On its surface, Now or Later is a shiny political object. But, at least in this interpretation, the play doesn’t make sense.
This mounting from Fighting Chance Productions is beyond timely. The story takes place on the eve of an American presidential election. We’re in John’s hotel room. He’s the son of the Democratic president-elect and John Sr.’s staff is desperately trying to put out a political fire. John started it. On the Internet, fuzzy pictures have surfaced of John and his friend Matt at a party at their Ivy League university. John is dressed as Mohammed and Matt as a popular evangelical Christian preacher named Pastor Bob. The staff members and John’s parents all want John to issue an apology, but he refuses, insisting that doing so would restrict his freedom of expression.
John explains that he threw the costume together, making a turban out of a couple of pillows, because he wanted to protest the stance taken by self-identified progressive students. In his view, those students blindly defend Islam and criticize the United States while engaging in libertine activities—including the “naked party” John wore his costume to—that would have fundamentalist Muslims hauling out their jail keys. Besides, John argues, although his father might be a politician, he’s not; he’s a private citizen.
But, seriously John, what the fuck? As his father says to him late in the play, “Haven’t you noticed that you’re the son of the president-elect of the United States? Has this not occurred to you?”
Playwright Christopher Shinn justifies John’s obstinacy and his parents’ indulgence of it by giving John a history of mental instability. A few years earlier, John tried to kill himself by rolling his jeep and, in the ensuing therapy, John Sr. agreed not to impose his will on his child. As if. To me at least, John’s nuttiness feels like a weak device that allows for a whole lot of theoretical discussion about topics that have become increasingly familiar since Now or Later premiered in London in 2008: liberalism, political compromise, the difficulties of democracies dealing with theocracies. And Shinn doesn’t stop there. John is gay, so we get the gay marriage debate. And John’s boyfriend has dumped him, so we plunge into arguments about monogamy and open relationships. In the end, Now or Later sometimes feels like an unfocused undergraduate seminar. And Shinn packs all of this into 80 minutes, which makes for a lot of chatter.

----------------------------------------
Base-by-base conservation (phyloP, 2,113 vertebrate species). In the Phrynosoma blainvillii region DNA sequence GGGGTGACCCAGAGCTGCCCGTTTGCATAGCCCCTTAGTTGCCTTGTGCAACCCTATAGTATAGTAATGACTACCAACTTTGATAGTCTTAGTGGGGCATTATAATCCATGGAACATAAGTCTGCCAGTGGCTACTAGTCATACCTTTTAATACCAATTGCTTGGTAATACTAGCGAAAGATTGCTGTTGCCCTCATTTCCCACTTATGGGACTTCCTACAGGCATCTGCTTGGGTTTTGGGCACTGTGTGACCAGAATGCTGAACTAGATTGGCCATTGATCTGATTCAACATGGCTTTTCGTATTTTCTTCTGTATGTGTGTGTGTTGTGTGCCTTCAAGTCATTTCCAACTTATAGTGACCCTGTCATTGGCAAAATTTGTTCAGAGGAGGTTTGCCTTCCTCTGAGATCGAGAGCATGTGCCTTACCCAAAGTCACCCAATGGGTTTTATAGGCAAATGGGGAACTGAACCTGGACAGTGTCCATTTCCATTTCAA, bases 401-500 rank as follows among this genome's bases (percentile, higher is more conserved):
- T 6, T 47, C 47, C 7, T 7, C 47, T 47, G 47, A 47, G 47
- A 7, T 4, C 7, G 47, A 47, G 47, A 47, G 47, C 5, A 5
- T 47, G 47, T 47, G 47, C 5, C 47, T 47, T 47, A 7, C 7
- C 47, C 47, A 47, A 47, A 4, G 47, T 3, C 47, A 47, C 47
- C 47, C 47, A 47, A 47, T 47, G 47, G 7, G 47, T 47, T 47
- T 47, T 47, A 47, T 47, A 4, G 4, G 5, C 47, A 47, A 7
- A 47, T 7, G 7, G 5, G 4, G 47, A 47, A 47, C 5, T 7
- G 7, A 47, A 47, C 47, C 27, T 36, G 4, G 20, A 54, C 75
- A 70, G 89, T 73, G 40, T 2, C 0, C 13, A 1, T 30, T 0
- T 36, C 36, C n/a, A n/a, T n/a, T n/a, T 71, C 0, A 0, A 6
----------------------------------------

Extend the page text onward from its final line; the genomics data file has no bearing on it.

To be blunt, Jake Sheardown isn’t up to the difficult task of playing John. You’d have to be a miracle worker to make John sympathetic—Eddie Redmayne played the part in London—and Sheardown is simply too inexperienced: his delivery is declamatory and too often it feels like he’s reaching for emotional effects.
There is solid work elsewhere, however. Justin Anthony is alert and subtly responsive as John’s friend Matt. Nicole G. Leier is sharply intelligent and witty as a staffer named Tracy. And Brian Hinson brings the smoothness of a politician and the exasperation of a father to the role of John Sr.
The unfolding story might be more interesting if the interpretation raised more questions about the degree to which the people who are supposedly helping John are really manipulating him, but this production doesn’t really go there.
Alison Walker’s set has problems and director Ryan Mooney’s use of it is a mess. Walker provides a small platform with some hotel furniture on it. Fair enough. But the platform is so tiny that, to get around the furniture, the actors are forever bouncing on and off it as if they’re in a step class. The audience sits on three sides of the platform and Mooney has the performers wander deep into the aisles. Too often, these trips feel unmotivated and self-consciously symbolic.
The subjects under discussion in Now or Later are interesting and there are some skilled performances but, for me, the centre doesn’t hold.